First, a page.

Click here to sign up for Day of Digital Humanities. You must sign up BEFORE Tuesday, March 27th, so that the administrator can approve your account.
Four posts on coding and DH. Hoping that we’ll have time next week to extend our conversation of “codes” in Sherlock to the process– and meaning– of coding.
A blog post on the differences between visualizations that ask you to think quickly, and visualizations that make you think slow. Interesting to think of in light of how Sherlock the show demonstrates how Sherlock the character solves crimes.
Daily Peak Time Travel Distance on London’s Tube Network:
Fast viz or slow?
In “Things We Share,” Miriam Posner responds to the post about DH and gender that I linked to the other day.
On another note, Lev Manovich has posted about QTIP software, an image-processing application that can be hooked into his ImagePlot tool, a tool for visualizing large sets of digital images.
Below, using QTIP with ImagePlot to compare 580 van Gogh paintings (left) vs. 580 Gauguin paintings (right):
What do you see?
“Don’t Circle the Wagons” is Bethany Nowviskie’s most recent post on gender, digital humanities, and the importance of establishing (and sustaining) communities of practice. The post, as well as the comments, are terrific. I’m putting this on the docket for Thursday’s class discussion!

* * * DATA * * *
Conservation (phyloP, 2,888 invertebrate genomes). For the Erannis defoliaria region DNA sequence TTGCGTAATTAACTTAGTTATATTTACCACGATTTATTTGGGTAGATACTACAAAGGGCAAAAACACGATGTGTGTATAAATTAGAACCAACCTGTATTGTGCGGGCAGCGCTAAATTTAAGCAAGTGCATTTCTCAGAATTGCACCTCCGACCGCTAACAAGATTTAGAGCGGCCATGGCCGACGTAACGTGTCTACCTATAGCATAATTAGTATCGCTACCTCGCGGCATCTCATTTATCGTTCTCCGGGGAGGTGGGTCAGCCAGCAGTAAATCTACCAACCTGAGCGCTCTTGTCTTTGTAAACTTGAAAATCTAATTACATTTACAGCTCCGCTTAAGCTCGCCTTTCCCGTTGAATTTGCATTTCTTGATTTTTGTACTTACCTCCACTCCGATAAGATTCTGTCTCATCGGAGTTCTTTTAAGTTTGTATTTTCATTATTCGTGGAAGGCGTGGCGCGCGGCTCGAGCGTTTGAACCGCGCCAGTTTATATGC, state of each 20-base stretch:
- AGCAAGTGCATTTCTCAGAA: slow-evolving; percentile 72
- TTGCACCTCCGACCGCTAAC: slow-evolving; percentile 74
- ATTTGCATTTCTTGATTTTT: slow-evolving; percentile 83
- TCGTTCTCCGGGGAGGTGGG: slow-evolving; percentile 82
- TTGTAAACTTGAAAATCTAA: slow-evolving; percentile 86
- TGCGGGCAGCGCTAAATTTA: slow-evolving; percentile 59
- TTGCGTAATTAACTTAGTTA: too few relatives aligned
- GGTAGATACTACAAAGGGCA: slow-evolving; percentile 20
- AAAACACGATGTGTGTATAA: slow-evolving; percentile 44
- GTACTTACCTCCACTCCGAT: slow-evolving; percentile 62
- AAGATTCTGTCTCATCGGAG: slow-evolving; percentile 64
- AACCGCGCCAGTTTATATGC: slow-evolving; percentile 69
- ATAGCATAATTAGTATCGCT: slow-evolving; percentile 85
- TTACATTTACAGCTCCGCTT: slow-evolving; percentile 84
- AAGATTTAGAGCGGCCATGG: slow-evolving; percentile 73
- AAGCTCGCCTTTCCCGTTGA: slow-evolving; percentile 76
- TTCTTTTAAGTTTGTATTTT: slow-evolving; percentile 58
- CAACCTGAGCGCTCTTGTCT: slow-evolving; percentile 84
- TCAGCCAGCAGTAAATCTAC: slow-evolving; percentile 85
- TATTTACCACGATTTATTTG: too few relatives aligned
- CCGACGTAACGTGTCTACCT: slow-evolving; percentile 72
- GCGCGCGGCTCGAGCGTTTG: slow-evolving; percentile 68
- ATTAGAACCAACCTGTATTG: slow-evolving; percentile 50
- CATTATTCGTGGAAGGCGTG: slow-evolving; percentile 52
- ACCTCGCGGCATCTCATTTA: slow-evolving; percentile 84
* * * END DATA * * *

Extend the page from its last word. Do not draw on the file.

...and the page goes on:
Ted Underwood, an English professor at the University of Illinois, uses an R/MySQL infrastructure to graph the differentiation of literary and nonliterary diction in the period between 1700 and 1900. Having just played around with the Voyant Tools, you might find his discussion of diction vs. style interesting.
Tagxedo is a new word cloud tool with a bunch of customization options:
Here’s the Tagxedo gallery. And here’s 101 things to do with Tagxedo.
Lev Manovich put together this list of innovative visualizations of temporal processes (with a couple of tools thrown into the mix).